This paper examines general characteristics of African science from a quantitative ‘scientometric’ perspective. More specifically,
that of research outputs of Africa-based authors published in the scientific literature during the years 1980–2004, either
within the international journals representing ‘mainstream’ science, or within national and regional journals reflecting ‘indigenous
science’. As for the international journals, the findings derived from Thomson Scientific’s Citation Indexes show that while
Africa’s share in worldwide science has steadily declined, the share of international co-publications has increased very significantly,
whereas low levels of international citation impact persist. A case study of South African journals reveals the existence
of several journals that are not processed for these international databases but nonetheless show a distinctive citation impact
on international research communities.
The aim of this study is to contribute to the debate on the relationship between scientific mobility and international collaboration.
This case study deals with leading Chinese researchers in the field of plant molecular life sciences who returned to their
home country. A correlation analysis of their mobility history, publication output, and international co-publication data,
shows the relationship between scientific output, levels of international collaboration and various individual characteristics
of returned researchers. The outcome of the analysis suggests that while host countries may loose human capital when Chinese
scientists return home, the so-called “return brain drain”, they may also gain in terms of scientific linkages within this
rapidly emerging and globalizing research field.
Authors:Clara Calero, Thed van Leeuwen, and Robert Tijssen
Bio-pharmaceutical R&D is increasingly an international affair. Research articles published in the peer-reviewed international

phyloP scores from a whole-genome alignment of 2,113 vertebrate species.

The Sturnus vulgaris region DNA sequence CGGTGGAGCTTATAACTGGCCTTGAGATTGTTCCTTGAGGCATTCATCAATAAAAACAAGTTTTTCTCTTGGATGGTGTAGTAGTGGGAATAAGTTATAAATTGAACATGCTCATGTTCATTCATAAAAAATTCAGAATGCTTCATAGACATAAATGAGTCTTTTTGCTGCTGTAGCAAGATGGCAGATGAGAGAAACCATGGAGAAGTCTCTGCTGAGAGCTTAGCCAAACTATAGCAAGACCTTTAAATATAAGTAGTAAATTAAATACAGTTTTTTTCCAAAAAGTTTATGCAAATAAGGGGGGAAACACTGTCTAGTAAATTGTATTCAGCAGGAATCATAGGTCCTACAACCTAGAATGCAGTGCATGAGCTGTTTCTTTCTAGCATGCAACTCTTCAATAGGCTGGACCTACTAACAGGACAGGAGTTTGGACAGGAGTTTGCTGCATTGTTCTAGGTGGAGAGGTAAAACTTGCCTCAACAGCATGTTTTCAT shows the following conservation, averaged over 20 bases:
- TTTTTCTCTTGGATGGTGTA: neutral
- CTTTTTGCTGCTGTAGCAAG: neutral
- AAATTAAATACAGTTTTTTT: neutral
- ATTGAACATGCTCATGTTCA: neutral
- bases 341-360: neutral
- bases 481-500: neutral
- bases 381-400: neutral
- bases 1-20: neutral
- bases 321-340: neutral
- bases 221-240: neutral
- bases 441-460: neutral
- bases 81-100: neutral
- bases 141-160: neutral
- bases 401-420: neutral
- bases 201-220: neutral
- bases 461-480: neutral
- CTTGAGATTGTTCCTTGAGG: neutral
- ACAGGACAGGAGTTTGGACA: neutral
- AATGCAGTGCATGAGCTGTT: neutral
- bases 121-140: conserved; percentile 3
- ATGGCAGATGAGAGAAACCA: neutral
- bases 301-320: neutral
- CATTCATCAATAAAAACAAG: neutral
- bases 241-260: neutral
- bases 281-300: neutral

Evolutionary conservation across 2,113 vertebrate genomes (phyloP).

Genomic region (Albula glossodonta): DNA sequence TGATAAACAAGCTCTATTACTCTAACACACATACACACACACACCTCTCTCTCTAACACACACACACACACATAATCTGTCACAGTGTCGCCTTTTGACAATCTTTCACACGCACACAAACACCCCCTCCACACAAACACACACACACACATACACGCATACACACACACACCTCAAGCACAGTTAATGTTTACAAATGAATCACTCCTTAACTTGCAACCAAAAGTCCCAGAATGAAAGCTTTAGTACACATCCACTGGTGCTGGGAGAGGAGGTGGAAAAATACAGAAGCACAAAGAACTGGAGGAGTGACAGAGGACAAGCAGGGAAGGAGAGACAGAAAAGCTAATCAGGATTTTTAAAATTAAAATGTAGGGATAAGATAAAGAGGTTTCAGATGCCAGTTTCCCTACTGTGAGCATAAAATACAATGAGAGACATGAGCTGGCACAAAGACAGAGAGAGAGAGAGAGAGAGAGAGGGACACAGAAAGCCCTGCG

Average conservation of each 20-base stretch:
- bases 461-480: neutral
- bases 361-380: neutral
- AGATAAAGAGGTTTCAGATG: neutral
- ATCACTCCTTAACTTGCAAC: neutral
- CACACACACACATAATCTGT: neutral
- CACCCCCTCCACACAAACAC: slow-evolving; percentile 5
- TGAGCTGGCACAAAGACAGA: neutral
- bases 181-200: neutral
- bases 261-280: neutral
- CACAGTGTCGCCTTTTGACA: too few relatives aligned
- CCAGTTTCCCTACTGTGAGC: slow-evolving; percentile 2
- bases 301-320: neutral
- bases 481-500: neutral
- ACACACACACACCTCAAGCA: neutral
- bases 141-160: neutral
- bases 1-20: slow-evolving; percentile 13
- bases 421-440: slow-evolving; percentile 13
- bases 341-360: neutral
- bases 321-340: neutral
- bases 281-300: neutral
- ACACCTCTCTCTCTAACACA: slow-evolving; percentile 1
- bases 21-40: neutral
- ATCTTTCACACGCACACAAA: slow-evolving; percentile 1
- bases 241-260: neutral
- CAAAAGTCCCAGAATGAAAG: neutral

scientific and technical journals represent quantifiable research outputs of bio-pharmaceutical firms. Large-scale systemic
measurements of worldwide trends and sectoral patterns within bio-pharmaceutical science can be gauged from these articles,
where coauthored research papers are assumed to reflect research cooperation and associated knowledge flows and exchanges.
We focus our attention on the largest science-based multinational enterprises (MNEs), those that produce relatively large
quantities of research articles. The study deals with the worldwide output of research articles that are co-produced by corporate
researchers during the years 1996–2001.
We employ these publications to examine structural factors characterizing research cooperation networks within industry at
the level of major geographical regions (North America, Europe, Pacific-Asia), with a breakdown by within-MNE and between-MNE
network linkages. The descriptive statistics on publication output and results of network analyses of co-publication linkages
not only indicate regional differences, with a central role for US companies in biopharmaceutical research, but also a variety
of firm-specific research cooperation networks which enabled us to develop a tentative typology of MNEs in terms of their
intra- and interorganizational patterns of research cooperation linkages.
Authors:Robert Tijssen, Martijn Visser, and Thed van Leeuwen
This paper introduces a citation-based "systems approach" for analyzing the various institutional and cognitive dimensions
of scientific excellence within national research systems. The methodology, covering several aggregate levels, focuses on
the most highly cited research papers in the international journal literature. The distribution of these papers across institutions
and disciplines enables objective comparisons their (possible) international-level scientific excellence. By way of example,
we present key results from a recent series of analyses of the research system in the Netherlands in the mid 1990s, focussing
on the performance of the universities across the various major scientific disciplines within the context of the entire system"s
scientific performance. Special attention is paid to the contribution in the world"s top 1% and top 10% most highly cited
research papers. The findings indicate that these high performance papers provide a useful analytical framework - both in